In TeX, code like I\kern37ptlike\hskip100ptcake works perfectly well. That makes me wonder how exactly the syntax of primitive commands like \kern, \hskip etc. work? How does TeX determine where their arguments end?

Does TeX just utilise the fact that (as far as I know) all length units consist of two alphabetic characters?

(I cannot see the need for a MWE.)

  • 1
    They keep scanning until they find l (ell) in the first case, which is not a length, then decides that the kern is ended, inserts the kern, and keeps going with the ell. The \hskip does the same, but with c. In case of an space, it's gobbled. Better use \kern37pt like and \hskip100pt cake. (Disclaimer: I'm a not specially proficient in TeX.)
    – Manuel
    Jul 18, 2015 at 19:41
  • I noticed that \kern{37pt} breaks. TeX is really the worst when it comes to consistent syntax.
    – Gaussler
    Jul 18, 2015 at 19:42
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    The syntax is \kern37pt, the {..} is not the syntax. Of course it crashes.
    – Manuel
    Jul 18, 2015 at 19:43
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    I think you're thinking of LaTeX, which would likely prefer \kern{37pt} if \kern weren't already a TeX dimension command, which has its own syntax.
    – jon
    Jul 18, 2015 at 19:51
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    @Gaussler Not that difficult, depending on what \def\whatever{\afterassignment\dowhatever\dimen0=}, then \whatever37ptlike would work and use \dowhatever, after storing 37pt in \dimen0.
    – Manuel
    Jul 18, 2015 at 19:57

1 Answer 1


The argument for \kern is a ⟨dimen⟩, so TeX first looks for a ⟨decimal number⟩ (which can be an integer in any admissible representation, or a fractional number in decimal notation, with period or comma for separating the fractional part) and then for a ⟨unit of measure⟩, that is, a pair of letters representing one of the accepted units (pt, cm, mm, in, dd, pc, cc, bp, sp, em, ex). Any number of spaces between the numbers and the units are ignored, an optional space can follow the unit (it is looked for with expansion). Any other pair of letters will trigger an error message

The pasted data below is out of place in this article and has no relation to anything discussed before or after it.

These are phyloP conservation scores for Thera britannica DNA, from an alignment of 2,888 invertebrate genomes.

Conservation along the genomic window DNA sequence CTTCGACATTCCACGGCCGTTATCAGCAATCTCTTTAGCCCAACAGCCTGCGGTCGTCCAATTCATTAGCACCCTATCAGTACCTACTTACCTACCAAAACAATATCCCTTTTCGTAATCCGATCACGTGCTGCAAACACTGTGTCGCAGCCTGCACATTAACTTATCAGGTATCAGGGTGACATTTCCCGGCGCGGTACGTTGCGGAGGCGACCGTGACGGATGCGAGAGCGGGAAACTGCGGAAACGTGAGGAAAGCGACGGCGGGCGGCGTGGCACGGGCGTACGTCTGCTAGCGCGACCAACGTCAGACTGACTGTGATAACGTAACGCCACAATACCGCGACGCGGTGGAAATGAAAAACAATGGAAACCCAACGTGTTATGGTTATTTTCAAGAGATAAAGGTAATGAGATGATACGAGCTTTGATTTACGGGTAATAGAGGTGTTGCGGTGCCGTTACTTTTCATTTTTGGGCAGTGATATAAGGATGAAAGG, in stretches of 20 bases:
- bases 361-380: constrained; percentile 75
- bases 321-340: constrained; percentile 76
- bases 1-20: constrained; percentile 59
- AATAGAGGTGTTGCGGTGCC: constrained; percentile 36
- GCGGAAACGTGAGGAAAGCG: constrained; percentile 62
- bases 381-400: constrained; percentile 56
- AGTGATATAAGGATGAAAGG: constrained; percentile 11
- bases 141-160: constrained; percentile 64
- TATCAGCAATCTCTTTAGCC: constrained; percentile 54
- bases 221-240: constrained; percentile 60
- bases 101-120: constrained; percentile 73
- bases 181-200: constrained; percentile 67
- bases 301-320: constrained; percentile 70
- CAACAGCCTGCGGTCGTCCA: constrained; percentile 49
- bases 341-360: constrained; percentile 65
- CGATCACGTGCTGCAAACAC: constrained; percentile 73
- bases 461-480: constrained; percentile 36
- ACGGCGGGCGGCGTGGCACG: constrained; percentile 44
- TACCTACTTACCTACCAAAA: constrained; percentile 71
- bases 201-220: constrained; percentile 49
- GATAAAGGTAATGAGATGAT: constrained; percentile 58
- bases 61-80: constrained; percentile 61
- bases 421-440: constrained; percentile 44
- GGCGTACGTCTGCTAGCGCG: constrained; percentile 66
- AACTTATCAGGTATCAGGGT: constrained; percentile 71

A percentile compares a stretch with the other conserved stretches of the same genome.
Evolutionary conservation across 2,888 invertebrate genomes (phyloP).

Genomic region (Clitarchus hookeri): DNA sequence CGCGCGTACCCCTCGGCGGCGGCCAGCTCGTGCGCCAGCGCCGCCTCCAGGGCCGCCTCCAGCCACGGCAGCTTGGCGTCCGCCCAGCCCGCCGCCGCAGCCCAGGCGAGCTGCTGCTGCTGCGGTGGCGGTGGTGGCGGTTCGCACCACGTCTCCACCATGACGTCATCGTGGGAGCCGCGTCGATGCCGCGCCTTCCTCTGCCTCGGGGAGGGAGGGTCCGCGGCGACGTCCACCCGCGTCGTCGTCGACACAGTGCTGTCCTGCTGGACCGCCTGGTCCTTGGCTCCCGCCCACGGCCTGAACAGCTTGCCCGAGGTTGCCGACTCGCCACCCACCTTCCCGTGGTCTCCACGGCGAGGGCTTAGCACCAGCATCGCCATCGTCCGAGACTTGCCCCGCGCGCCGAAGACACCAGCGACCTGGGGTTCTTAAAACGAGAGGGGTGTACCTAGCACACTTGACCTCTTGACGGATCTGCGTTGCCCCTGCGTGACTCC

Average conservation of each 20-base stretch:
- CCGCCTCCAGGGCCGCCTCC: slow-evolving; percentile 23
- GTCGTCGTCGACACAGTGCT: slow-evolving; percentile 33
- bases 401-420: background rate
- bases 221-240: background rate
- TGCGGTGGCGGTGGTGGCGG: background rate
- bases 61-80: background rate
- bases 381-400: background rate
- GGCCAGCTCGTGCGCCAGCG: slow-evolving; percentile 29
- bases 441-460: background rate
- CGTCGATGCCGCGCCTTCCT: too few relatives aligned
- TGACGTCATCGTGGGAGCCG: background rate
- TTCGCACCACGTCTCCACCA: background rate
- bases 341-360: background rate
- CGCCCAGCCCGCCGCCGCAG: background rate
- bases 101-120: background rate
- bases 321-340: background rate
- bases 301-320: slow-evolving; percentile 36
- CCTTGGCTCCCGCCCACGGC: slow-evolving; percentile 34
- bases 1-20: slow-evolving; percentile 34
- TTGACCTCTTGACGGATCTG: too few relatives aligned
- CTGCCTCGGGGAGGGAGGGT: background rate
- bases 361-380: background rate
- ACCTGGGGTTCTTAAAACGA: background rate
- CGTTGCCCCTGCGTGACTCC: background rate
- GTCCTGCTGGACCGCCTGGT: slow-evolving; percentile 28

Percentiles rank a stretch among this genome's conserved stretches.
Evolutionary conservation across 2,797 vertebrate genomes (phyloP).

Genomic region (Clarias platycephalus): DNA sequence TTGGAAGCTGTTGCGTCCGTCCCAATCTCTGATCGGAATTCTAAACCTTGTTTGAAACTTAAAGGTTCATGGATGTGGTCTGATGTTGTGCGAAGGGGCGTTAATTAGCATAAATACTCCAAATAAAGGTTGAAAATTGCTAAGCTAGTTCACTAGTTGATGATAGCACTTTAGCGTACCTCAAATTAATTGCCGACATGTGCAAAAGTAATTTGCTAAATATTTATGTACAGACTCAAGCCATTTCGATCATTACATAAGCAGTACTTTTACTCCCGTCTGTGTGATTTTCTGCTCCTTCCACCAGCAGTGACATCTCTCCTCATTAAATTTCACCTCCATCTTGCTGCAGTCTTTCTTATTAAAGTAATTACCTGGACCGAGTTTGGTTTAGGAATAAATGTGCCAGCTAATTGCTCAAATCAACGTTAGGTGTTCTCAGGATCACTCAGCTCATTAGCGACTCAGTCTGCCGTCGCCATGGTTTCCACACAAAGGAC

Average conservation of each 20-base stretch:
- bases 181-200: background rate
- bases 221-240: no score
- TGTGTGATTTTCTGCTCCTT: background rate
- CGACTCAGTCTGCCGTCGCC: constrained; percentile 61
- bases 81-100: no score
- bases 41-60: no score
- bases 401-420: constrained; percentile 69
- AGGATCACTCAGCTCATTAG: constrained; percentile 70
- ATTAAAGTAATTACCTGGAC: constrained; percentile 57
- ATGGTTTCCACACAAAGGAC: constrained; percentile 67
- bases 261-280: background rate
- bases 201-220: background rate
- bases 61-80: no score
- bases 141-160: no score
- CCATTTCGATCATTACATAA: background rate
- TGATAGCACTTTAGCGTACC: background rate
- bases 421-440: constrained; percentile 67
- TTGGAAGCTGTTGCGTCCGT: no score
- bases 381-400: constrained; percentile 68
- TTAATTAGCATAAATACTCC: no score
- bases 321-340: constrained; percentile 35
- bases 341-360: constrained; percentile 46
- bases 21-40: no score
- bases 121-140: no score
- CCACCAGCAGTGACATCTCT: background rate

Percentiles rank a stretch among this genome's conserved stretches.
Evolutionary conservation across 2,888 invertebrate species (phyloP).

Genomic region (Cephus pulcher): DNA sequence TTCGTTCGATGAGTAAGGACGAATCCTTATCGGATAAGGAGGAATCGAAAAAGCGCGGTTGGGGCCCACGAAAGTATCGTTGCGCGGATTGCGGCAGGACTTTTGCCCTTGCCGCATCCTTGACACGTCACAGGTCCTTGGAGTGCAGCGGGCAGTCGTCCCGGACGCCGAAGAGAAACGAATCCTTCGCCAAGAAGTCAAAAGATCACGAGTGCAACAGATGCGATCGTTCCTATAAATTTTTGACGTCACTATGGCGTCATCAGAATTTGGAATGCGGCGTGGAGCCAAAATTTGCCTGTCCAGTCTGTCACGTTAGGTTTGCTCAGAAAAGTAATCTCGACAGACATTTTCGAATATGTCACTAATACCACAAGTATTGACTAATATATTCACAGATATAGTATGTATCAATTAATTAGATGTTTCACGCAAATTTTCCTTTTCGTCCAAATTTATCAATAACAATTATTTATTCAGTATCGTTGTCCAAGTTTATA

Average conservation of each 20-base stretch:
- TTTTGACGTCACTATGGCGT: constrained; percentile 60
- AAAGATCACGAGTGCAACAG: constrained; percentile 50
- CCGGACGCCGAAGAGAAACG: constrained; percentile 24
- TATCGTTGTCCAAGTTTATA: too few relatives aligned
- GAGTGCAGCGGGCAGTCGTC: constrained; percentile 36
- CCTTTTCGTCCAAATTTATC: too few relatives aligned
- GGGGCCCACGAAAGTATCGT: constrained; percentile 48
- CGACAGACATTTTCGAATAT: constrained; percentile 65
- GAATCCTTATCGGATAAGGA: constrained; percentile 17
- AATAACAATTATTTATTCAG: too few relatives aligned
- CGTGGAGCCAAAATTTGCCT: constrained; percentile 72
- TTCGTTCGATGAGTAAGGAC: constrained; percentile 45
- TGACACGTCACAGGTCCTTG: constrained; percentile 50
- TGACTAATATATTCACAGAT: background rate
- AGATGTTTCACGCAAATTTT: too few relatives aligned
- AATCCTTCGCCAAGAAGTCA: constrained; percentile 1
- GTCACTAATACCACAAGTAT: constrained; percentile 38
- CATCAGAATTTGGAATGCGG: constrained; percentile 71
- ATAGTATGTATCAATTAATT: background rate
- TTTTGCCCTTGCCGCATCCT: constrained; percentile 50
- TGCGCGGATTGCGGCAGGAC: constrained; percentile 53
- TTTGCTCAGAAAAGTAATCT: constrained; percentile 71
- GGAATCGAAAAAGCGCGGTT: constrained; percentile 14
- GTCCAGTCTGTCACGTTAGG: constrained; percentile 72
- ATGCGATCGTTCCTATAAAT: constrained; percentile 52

! Illegal unit of measure (pt inserted).

Thus \kern37pclike has a correct value for \kern, but \kern 37 pc like would have given exactly the same result.

Be careful with \kern, because it's a command that does different things if called in vertical or horizontal (or math) mode. Using \enspace before having started a paragraph will make you scratch your head.

The argument to \hskip should instead be a ⟨skip⟩; the same as before applies, but after the ⟨dimen⟩ stating the natural width, TeX looks for the keyword plus or minus (with expansion). If it finds it, it looks again for a ⟨dimen⟩ with the same rules as before, but the ⟨decimal number⟩ can also be followed by fil, fill or filll (not the real truth, but a good approximation) again with a trailing optional space that's looked for and ignored. Notwithstanding if plus is found or not, TeX looks for a minus keyword, same rules.

So \hskip 2pt minuscule chances of errors will trigger a puzzling error message.

The same as before is valid whenever TeX is looking for a ⟨dimen⟩ or a ⟨skip⟩. In case of doubts, particularly with a ⟨skip⟩, add \relax, which is what \setlength, \hspace and \vspace do in LaTeX.

  • Out of curiosity, what's the real truth (at least a small peak of it) with fil(|l|ll)?
    – Manuel
    Jul 18, 2015 at 20:03
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    An answer like only egreg can make them :-D. (Seriously, I could see it was his without looking at the name.)
    – Gaussler
    Jul 18, 2015 at 20:03
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    @Manuel The keyword fil looks for a following l which looks for a following l. So \hskip 0pt plus 1 fil L l minus 2 fiLL is a legal specification. And \hskip 0pt plus 1fil Let's go will make you scratch your head. ;-)
    – egreg
    Jul 18, 2015 at 20:14
  • Specifically such commands look for a 'digit string' which may have no digits at all, so that something like \kern , pt will give you a kern of 0.
    – Jon
    Jul 19, 2015 at 1:29
  • @Jon Yes, there are sum subtle points in what TeX thinks is a decimal number. Indeed, a decimal number can also have an empty integral or fractional part (or even both); but if the integral part is specified with any other notation than decimal, it can't have a fractional part
    – egreg
    Jul 19, 2015 at 21:22

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